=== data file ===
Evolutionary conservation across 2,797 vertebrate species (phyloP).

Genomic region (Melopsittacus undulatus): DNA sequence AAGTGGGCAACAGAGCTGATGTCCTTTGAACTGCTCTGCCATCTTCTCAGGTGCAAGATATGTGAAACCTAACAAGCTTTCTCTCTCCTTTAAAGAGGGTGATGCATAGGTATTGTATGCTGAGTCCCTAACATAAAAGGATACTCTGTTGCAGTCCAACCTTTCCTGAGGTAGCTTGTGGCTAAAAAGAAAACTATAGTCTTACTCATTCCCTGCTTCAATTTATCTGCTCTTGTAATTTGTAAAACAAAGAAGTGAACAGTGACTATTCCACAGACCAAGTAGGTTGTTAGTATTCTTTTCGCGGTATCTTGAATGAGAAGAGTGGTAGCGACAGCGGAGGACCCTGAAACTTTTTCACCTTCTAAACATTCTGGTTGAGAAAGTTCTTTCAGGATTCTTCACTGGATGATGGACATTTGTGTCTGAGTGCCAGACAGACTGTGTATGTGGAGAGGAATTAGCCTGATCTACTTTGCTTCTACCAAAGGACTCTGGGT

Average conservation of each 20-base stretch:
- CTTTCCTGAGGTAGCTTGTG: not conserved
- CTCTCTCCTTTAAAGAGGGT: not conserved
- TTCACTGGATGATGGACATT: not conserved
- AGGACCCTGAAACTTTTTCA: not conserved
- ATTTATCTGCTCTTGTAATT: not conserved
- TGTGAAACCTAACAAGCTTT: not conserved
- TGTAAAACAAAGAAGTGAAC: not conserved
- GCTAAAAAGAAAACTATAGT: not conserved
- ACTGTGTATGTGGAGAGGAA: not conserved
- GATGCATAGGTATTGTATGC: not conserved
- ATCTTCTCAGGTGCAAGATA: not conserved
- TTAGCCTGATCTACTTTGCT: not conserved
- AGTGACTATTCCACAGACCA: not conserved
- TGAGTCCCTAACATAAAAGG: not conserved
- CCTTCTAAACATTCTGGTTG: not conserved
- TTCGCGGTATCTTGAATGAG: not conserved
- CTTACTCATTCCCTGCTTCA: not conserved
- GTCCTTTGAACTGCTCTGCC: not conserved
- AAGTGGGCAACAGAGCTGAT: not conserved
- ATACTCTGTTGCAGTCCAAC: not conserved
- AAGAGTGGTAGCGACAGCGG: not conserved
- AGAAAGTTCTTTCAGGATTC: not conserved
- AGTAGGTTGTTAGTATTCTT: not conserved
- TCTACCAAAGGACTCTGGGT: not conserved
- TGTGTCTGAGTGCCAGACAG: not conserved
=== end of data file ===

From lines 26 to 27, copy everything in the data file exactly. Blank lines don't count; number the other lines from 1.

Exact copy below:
- AGTAGGTTGTTAGTATTCTT: not conserved
- TCTACCAAAGGACTCTGGGT: not conserved